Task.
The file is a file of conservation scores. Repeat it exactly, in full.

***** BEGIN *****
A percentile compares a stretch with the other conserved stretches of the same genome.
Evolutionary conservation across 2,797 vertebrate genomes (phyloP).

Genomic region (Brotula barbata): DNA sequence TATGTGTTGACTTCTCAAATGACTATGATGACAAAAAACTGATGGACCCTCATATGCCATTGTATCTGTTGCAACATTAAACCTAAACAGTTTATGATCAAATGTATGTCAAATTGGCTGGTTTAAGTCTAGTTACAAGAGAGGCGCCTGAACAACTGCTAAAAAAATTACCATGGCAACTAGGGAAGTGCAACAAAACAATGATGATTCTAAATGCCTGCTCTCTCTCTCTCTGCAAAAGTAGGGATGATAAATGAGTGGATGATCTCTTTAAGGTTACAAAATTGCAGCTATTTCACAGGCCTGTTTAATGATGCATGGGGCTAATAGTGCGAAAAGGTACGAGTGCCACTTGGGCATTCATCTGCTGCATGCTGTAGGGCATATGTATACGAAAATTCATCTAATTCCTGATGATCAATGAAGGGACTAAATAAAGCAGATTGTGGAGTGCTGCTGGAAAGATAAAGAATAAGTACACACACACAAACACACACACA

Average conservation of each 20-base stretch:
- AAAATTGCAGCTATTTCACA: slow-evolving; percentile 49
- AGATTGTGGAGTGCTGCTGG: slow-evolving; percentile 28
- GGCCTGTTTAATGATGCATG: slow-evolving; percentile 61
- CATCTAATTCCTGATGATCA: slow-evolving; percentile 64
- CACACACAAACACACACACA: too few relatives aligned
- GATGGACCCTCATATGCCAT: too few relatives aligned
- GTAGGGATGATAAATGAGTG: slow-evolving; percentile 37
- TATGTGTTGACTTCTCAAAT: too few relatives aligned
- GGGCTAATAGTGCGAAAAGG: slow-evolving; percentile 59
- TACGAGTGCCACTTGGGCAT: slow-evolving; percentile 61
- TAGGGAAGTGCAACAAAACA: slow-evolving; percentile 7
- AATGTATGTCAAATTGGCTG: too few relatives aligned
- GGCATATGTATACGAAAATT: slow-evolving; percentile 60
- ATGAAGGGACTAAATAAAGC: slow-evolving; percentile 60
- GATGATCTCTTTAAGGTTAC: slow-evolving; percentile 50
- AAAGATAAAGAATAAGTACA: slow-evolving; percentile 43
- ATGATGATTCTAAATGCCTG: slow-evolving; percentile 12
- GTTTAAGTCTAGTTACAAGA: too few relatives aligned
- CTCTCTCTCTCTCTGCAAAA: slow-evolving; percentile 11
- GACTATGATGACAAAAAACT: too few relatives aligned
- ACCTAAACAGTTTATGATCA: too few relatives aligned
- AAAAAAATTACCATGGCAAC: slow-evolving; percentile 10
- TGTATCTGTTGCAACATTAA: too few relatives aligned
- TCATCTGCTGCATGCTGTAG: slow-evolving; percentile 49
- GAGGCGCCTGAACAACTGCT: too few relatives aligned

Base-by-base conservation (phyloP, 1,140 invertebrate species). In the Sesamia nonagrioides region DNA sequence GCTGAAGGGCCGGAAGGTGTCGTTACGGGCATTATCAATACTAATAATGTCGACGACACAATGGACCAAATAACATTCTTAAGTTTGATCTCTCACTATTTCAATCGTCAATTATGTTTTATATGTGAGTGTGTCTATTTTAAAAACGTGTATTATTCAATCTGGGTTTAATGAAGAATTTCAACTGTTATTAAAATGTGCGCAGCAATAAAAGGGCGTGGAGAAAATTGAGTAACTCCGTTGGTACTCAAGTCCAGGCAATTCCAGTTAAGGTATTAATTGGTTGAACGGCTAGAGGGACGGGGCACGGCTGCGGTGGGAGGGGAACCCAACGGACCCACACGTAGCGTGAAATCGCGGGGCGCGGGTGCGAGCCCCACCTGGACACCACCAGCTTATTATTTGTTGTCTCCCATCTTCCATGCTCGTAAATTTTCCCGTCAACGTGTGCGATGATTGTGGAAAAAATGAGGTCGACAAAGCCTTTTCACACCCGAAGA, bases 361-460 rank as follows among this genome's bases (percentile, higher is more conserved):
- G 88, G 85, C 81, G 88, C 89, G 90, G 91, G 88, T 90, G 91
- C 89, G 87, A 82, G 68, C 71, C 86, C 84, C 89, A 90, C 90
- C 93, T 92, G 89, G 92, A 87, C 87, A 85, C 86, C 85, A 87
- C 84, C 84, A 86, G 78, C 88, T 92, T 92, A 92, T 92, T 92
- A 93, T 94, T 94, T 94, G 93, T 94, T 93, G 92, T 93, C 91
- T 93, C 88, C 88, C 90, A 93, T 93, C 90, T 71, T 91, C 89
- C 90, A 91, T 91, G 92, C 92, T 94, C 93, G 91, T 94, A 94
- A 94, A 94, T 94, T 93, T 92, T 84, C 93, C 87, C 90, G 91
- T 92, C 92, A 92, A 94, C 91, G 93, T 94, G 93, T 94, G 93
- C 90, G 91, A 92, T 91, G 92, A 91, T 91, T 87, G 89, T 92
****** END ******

A percentile compares a stretch with the other conserved stretches of the same genome.
Evolutionary conservation across 2,797 vertebrate genomes (phyloP).

Genomic region (Brotula barbata): DNA sequence TATGTGTTGACTTCTCAAATGACTATGATGACAAAAAACTGATGGACCCTCATATGCCATTGTATCTGTTGCAACATTAAACCTAAACAGTTTATGATCAAATGTATGTCAAATTGGCTGGTTTAAGTCTAGTTACAAGAGAGGCGCCTGAACAACTGCTAAAAAAATTACCATGGCAACTAGGGAAGTGCAACAAAACAATGATGATTCTAAATGCCTGCTCTCTCTCTCTCTGCAAAAGTAGGGATGATAAATGAGTGGATGATCTCTTTAAGGTTACAAAATTGCAGCTATTTCACAGGCCTGTTTAATGATGCATGGGGCTAATAGTGCGAAAAGGTACGAGTGCCACTTGGGCATTCATCTGCTGCATGCTGTAGGGCATATGTATACGAAAATTCATCTAATTCCTGATGATCAATGAAGGGACTAAATAAAGCAGATTGTGGAGTGCTGCTGGAAAGATAAAGAATAAGTACACACACACAAACACACACACA

Average conservation of each 20-base stretch:
- AAAATTGCAGCTATTTCACA: slow-evolving; percentile 49
- AGATTGTGGAGTGCTGCTGG: slow-evolving; percentile 28
- GGCCTGTTTAATGATGCATG: slow-evolving; percentile 61
- CATCTAATTCCTGATGATCA: slow-evolving; percentile 64
- CACACACAAACACACACACA: too few relatives aligned
- GATGGACCCTCATATGCCAT: too few relatives aligned
- GTAGGGATGATAAATGAGTG: slow-evolving; percentile 37
- TATGTGTTGACTTCTCAAAT: too few relatives aligned
- GGGCTAATAGTGCGAAAAGG: slow-evolving; percentile 59
- TACGAGTGCCACTTGGGCAT: slow-evolving; percentile 61
- TAGGGAAGTGCAACAAAACA: slow-evolving; percentile 7
- AATGTATGTCAAATTGGCTG: too few relatives aligned
- GGCATATGTATACGAAAATT: slow-evolving; percentile 60
- ATGAAGGGACTAAATAAAGC: slow-evolving; percentile 60
- GATGATCTCTTTAAGGTTAC: slow-evolving; percentile 50
- AAAGATAAAGAATAAGTACA: slow-evolving; percentile 43
- ATGATGATTCTAAATGCCTG: slow-evolving; percentile 12
- GTTTAAGTCTAGTTACAAGA: too few relatives aligned
- CTCTCTCTCTCTCTGCAAAA: slow-evolving; percentile 11
- GACTATGATGACAAAAAACT: too few relatives aligned
- ACCTAAACAGTTTATGATCA: too few relatives aligned
- AAAAAAATTACCATGGCAAC: slow-evolving; percentile 10
- TGTATCTGTTGCAACATTAA: too few relatives aligned
- TCATCTGCTGCATGCTGTAG: slow-evolving; percentile 49
- GAGGCGCCTGAACAACTGCT: too few relatives aligned

Base-by-base conservation (phyloP, 1,140 invertebrate species). In the Sesamia nonagrioides region DNA sequence GCTGAAGGGCCGGAAGGTGTCGTTACGGGCATTATCAATACTAATAATGTCGACGACACAATGGACCAAATAACATTCTTAAGTTTGATCTCTCACTATTTCAATCGTCAATTATGTTTTATATGTGAGTGTGTCTATTTTAAAAACGTGTATTATTCAATCTGGGTTTAATGAAGAATTTCAACTGTTATTAAAATGTGCGCAGCAATAAAAGGGCGTGGAGAAAATTGAGTAACTCCGTTGGTACTCAAGTCCAGGCAATTCCAGTTAAGGTATTAATTGGTTGAACGGCTAGAGGGACGGGGCACGGCTGCGGTGGGAGGGGAACCCAACGGACCCACACGTAGCGTGAAATCGCGGGGCGCGGGTGCGAGCCCCACCTGGACACCACCAGCTTATTATTTGTTGTCTCCCATCTTCCATGCTCGTAAATTTTCCCGTCAACGTGTGCGATGATTGTGGAAAAAATGAGGTCGACAAAGCCTTTTCACACCCGAAGA, bases 361-460 rank as follows among this genome's bases (percentile, higher is more conserved):
- G 88, G 85, C 81, G 88, C 89, G 90, G 91, G 88, T 90, G 91
- C 89, G 87, A 82, G 68, C 71, C 86, C 84, C 89, A 90, C 90
- C 93, T 92, G 89, G 92, A 87, C 87, A 85, C 86, C 85, A 87
- C 84, C 84, A 86, G 78, C 88, T 92, T 92, A 92, T 92, T 92
- A 93, T 94, T 94, T 94, G 93, T 94, T 93, G 92, T 93, C 91
- T 93, C 88, C 88, C 90, A 93, T 93, C 90, T 71, T 91, C 89
- C 90, A 91, T 91, G 92, C 92, T 94, C 93, G 91, T 94, A 94
- A 94, A 94, T 94, T 93, T 92, T 84, C 93, C 87, C 90, G 91
- T 92, C 92, A 92, A 94, C 91, G 93, T 94, G 93, T 94, G 93
- C 90, G 91, A 92, T 91, G 92, A 91, T 91, T 87, G 89, T 92